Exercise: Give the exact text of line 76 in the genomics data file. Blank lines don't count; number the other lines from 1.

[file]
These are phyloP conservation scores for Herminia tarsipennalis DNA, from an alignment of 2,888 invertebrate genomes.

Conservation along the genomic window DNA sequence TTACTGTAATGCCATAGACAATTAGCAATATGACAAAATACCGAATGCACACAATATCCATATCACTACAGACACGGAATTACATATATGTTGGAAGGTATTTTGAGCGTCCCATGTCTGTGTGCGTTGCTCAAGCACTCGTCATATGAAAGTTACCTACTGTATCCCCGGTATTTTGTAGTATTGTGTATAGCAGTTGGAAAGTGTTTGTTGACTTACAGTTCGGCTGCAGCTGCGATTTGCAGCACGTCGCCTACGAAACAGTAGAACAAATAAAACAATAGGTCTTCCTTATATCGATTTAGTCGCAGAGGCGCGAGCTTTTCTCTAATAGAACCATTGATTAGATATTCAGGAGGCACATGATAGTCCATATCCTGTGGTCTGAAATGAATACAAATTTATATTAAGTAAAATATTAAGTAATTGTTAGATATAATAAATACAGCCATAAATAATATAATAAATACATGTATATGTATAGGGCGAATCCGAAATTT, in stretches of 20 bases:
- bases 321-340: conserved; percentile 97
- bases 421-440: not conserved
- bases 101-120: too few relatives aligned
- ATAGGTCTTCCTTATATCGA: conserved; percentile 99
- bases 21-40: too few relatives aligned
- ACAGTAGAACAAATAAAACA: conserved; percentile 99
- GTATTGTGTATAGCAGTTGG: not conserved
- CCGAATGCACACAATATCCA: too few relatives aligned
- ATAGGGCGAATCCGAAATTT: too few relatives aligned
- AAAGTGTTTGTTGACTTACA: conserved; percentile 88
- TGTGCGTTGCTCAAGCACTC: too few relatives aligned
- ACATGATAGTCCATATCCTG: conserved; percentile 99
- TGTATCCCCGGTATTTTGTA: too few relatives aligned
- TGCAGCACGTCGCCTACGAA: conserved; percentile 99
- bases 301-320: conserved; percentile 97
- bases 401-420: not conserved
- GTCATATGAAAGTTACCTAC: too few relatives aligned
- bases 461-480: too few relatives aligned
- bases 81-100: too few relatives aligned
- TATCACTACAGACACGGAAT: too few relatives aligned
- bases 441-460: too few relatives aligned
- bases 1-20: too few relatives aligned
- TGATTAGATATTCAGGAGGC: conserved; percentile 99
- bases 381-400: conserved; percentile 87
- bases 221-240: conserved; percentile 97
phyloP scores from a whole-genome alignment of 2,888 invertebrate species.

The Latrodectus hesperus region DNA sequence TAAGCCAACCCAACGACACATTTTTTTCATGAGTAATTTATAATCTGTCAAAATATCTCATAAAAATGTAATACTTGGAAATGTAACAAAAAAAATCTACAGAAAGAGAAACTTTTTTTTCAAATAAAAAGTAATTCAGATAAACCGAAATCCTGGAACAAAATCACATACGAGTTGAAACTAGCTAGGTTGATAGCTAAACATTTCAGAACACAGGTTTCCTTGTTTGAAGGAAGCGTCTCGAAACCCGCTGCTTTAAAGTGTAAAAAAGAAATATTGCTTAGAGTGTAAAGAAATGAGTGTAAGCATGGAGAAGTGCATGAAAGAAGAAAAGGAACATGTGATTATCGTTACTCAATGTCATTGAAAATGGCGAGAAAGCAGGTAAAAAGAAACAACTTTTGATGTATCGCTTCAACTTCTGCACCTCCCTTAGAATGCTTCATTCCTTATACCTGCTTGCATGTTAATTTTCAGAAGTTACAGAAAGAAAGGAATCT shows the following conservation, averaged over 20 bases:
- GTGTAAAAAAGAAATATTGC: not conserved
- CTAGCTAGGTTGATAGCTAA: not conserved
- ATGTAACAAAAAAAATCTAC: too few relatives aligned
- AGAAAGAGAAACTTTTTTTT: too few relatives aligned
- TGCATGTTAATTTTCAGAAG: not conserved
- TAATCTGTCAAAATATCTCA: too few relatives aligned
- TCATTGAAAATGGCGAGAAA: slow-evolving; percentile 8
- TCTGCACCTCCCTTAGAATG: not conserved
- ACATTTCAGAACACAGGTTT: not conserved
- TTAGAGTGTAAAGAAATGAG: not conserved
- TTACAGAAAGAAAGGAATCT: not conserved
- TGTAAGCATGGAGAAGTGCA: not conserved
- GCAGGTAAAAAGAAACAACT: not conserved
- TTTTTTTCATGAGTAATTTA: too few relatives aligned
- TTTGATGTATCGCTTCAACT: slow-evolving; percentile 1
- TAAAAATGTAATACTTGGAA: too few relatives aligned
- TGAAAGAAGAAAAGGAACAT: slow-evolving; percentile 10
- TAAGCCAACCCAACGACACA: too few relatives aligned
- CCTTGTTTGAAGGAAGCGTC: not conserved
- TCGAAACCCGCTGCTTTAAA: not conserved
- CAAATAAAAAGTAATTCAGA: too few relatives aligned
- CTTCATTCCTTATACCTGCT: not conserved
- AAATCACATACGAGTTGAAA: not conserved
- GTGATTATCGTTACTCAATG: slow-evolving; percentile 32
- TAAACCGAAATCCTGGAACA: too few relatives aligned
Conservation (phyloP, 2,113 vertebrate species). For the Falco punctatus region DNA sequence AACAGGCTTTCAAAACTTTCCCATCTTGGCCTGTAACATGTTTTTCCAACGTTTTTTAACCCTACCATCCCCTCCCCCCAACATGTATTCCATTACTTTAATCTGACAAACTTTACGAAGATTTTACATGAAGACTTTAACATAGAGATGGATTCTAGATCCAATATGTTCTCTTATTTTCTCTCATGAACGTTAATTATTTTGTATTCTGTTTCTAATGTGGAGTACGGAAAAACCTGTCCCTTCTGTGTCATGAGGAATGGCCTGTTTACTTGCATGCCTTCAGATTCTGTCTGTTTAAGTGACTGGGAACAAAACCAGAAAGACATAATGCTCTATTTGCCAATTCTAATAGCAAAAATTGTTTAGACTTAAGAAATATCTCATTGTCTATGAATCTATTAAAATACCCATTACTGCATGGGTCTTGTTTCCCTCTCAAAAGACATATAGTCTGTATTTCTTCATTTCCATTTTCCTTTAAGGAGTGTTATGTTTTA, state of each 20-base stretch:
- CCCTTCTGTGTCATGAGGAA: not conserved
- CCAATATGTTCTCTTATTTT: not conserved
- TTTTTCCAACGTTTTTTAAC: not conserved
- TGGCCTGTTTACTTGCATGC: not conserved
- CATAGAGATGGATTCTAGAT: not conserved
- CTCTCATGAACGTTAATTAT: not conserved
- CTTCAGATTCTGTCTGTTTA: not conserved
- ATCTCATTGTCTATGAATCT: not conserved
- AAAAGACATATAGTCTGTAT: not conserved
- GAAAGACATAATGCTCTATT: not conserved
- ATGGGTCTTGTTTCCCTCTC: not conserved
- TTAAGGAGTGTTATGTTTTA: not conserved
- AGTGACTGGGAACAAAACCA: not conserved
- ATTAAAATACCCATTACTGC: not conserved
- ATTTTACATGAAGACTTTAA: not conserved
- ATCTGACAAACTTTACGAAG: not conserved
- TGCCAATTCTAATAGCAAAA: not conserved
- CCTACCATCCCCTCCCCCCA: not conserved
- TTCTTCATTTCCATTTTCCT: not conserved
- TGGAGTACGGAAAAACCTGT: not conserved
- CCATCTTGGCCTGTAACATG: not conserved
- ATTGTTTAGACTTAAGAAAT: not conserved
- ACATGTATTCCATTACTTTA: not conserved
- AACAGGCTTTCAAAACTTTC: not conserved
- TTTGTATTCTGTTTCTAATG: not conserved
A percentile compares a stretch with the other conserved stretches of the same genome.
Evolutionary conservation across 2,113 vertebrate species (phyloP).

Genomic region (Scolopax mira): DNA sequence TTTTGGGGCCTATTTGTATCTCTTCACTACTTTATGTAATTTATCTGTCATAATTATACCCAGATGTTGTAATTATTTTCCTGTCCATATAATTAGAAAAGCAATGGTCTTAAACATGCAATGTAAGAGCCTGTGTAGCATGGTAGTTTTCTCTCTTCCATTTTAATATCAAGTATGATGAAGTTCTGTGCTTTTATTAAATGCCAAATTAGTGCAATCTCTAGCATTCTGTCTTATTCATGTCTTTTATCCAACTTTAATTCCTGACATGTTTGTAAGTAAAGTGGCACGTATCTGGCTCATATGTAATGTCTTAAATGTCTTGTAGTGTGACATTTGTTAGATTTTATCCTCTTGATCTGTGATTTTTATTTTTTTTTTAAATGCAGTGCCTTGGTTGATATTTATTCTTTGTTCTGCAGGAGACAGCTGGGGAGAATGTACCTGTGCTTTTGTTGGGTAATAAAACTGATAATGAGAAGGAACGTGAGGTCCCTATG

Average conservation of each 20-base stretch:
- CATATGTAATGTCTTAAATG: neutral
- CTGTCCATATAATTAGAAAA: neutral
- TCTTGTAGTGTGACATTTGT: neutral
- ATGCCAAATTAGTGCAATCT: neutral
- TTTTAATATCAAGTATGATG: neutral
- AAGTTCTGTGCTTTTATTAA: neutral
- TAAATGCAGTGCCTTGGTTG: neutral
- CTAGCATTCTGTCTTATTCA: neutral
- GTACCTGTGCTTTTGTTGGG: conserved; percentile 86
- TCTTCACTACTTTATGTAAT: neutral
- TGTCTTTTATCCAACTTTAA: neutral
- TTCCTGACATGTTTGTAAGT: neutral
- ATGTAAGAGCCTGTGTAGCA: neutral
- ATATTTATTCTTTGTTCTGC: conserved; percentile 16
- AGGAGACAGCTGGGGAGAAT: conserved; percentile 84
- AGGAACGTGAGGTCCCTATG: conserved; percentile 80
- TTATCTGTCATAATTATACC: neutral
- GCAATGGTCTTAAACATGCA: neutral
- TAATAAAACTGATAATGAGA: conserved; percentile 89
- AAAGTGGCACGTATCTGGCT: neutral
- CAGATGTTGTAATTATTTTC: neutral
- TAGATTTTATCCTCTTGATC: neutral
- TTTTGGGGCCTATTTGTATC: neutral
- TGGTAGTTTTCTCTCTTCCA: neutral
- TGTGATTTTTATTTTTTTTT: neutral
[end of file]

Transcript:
- CCATCTTGGCCTGTAACATG: not conserved